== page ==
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Middle-earth Collectible Card Game

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In its basic form, it is a game for two to five players, each choosing one of the [[Istari|five wizards]] to represent themselves. A ''turn'' in the game consists of one player's wandering around Middle-earth with the help of famous characters of Middle-earth, trying to gather influence and power to aid in the battle against [[Sauron|The Dark Lord]], while another player tries to harass, and ultimately kill his ''characters'' with specific ''hazard'' cards. Then, for each player's turn, the roles change clockwise around the table (the player who was moving his characters then throws hazards at the player to his or her right). Any player may also win by acquiring and destroying [[The One Ring]] after a complicated set of events.
 
In its basic form, it is a game for two to five players, each choosing one of the [[Istari|five wizards]] to represent themselves. A ''turn'' in the game consists of one player's wandering around Middle-earth with the help of famous characters of Middle-earth, trying to gather influence and power to aid in the battle against [[Sauron|The Dark Lord]], while another player tries to harass, and ultimately kill his ''characters'' with specific ''hazard'' cards. Then, for each player's turn, the roles change clockwise around the table (the player who was moving his characters then throws hazards at the player to his or her right). Any player may also win by acquiring and destroying [[The One Ring]] after a complicated set of events.
  
Later expansions have added the possibility to take the role of a [[Ringwraiths|Ringwraith]] of [[Sauron]] ([[MELE]]), a corrupted wizard playing by his own rules ([[MEWH]]), the malevolent [[Balrogs|Balrog]] ([[MEBA]]), or even Sauron himself. The game is somewhat distinguished from most other CCG's with the use of two six-sided dice for a random factor and also by the actual map of Middle-earth, including ''regions'' your companies travel through, and ''site cards'' they visit.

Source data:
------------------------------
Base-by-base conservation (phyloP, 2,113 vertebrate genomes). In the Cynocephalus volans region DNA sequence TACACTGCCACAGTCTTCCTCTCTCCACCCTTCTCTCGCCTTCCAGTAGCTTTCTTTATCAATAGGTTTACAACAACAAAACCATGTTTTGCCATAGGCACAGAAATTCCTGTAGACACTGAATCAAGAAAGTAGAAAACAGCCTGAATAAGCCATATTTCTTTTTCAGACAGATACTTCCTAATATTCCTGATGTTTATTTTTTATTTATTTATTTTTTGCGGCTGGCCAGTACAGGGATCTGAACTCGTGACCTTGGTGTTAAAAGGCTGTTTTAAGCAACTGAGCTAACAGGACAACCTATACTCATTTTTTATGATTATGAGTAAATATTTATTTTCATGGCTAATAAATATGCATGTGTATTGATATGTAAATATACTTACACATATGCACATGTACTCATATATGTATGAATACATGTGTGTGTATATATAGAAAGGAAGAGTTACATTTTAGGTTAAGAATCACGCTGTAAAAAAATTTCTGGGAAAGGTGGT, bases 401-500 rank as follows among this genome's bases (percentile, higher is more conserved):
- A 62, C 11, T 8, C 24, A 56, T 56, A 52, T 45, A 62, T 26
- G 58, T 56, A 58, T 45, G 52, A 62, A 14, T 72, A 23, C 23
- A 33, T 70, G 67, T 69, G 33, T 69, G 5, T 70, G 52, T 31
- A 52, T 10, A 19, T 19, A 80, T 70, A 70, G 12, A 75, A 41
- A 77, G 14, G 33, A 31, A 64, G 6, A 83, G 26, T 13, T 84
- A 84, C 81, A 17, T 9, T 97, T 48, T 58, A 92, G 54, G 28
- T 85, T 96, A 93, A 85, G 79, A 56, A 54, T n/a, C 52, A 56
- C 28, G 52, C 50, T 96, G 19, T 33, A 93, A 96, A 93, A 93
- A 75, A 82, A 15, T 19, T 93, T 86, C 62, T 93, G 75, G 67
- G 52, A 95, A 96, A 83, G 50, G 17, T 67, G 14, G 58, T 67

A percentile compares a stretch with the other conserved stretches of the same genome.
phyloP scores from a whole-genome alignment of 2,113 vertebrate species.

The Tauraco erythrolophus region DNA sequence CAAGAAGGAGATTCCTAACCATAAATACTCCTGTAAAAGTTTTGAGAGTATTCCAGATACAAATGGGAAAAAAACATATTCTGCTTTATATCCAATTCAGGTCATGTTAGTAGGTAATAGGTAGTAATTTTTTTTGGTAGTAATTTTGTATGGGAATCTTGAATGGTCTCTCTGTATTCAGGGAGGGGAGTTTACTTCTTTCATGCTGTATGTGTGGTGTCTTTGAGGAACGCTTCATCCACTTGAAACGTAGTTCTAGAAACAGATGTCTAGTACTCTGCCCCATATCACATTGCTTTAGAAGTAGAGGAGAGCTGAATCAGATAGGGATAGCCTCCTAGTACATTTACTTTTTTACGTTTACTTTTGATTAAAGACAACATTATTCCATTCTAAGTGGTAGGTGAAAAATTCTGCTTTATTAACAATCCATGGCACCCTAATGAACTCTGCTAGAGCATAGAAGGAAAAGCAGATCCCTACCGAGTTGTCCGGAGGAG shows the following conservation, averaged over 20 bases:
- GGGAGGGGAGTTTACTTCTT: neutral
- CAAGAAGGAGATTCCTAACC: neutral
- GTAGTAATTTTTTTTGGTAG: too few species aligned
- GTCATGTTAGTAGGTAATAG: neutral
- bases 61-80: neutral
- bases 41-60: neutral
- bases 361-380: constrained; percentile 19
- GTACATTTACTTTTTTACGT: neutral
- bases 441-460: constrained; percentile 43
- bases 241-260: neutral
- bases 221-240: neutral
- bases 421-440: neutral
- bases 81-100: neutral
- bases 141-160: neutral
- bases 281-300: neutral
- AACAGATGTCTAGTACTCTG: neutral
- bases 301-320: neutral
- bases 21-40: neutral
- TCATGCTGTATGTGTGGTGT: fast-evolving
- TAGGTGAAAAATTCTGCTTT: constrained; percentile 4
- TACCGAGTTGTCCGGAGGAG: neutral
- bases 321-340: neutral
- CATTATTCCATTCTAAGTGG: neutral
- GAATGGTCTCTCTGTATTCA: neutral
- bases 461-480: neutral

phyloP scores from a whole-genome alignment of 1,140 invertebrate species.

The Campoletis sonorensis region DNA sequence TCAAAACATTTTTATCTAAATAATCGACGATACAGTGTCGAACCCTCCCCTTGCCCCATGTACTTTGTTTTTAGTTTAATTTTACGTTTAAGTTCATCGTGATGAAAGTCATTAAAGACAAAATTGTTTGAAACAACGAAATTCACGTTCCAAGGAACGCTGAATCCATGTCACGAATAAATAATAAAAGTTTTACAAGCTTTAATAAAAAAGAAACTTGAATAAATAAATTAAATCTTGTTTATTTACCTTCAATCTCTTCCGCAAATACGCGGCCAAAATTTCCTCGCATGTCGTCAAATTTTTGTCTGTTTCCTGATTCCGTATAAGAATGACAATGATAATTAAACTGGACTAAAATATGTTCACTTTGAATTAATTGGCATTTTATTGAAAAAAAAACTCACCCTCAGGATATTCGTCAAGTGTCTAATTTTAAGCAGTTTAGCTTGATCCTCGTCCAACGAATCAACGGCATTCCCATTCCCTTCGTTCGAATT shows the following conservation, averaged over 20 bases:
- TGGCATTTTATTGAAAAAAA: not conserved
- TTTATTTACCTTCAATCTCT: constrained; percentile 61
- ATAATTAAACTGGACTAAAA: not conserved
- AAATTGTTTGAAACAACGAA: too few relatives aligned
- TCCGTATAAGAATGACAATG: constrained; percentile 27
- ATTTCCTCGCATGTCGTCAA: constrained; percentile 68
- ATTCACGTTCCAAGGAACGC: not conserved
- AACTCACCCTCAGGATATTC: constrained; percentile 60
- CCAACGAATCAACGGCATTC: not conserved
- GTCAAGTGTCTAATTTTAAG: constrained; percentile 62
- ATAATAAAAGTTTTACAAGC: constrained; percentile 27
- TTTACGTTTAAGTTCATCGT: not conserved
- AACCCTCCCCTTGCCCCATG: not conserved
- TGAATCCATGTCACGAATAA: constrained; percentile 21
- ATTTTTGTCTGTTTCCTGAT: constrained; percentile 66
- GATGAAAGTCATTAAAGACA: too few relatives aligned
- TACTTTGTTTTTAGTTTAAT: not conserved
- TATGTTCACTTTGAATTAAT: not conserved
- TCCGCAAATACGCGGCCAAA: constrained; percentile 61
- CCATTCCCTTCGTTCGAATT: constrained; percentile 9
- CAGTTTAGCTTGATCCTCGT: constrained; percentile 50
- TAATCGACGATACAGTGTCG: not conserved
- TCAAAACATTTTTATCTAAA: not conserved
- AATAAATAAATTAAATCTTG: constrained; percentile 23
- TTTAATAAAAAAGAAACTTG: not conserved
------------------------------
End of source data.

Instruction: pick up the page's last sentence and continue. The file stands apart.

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Later expansions have added the possibility to take the role of a [[Nazgûl|Ringwraith]] of [[Sauron]] ([[MELE]]), a corrupted wizard playing by his own rules ([[MEWH]]), the malevolent [[Balrogs|Balrog]] ([[MEBA]]), or even Sauron himself. The game is somewhat distinguished from most other CCG's with the use of two six-sided dice for a random factor and also by the actual map of Middle-earth, including ''regions'' your companies travel through, and ''site cards'' they visit.  
  
 
MECCG won two Origins Awards: ''Best Card Game of 1995'' for ''MECCG: The Wizards'' and ''Best Graphic Presentation of a Card Game or Expansion of 1996'' for ''MECCG: The Dragons''. The game's production ended in 1999, when ICE lost the license that allowed them to use the content of Tolkien's ''[[The Lord of the Rings]]'' and ''[[The Hobbit]]'' (this license was later bought by [[Decipher]], who used it to bring out another CCG, the ''[[The Lord of the Rings Trading Card Game]]''). MECCG still has a relatively loyal and active fanbase of players.
 
MECCG won two Origins Awards: ''Best Card Game of 1995'' for ''MECCG: The Wizards'' and ''Best Graphic Presentation of a Card Game or Expansion of 1996'' for ''MECCG: The Dragons''. The game's production ended in 1999, when ICE lost the license that allowed them to use the content of Tolkien's ''[[The Lord of the Rings]]'' and ''[[The Hobbit]]'' (this license was later bought by [[Decipher]], who used it to bring out another CCG, the ''[[The Lord of the Rings Trading Card Game]]''). MECCG still has a relatively loyal and active fanbase of players.
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===Rarity===
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Like the majority of collectible card games, individual cards in MECCG occurred more or less often in a booster or starter deck (except in [[MEBA]]). To describe the rarity of a card, [[Iron Crown Enterprises|ICE]] used a code system:
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*'''R''' = Rare. 
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*'''U''' = Uncommon.
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*'''C''' = Common.
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*'''F#''' or '''Fixed#''' = Part of a fixed set of cards (of a starter deck).
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These abbreviations were often combined with second abbreviations (e.g., "CB2"). For more information on the second abbreviations, which varied in the different expansion and basic sets, see the "Card list"-sections for the individual card sets below.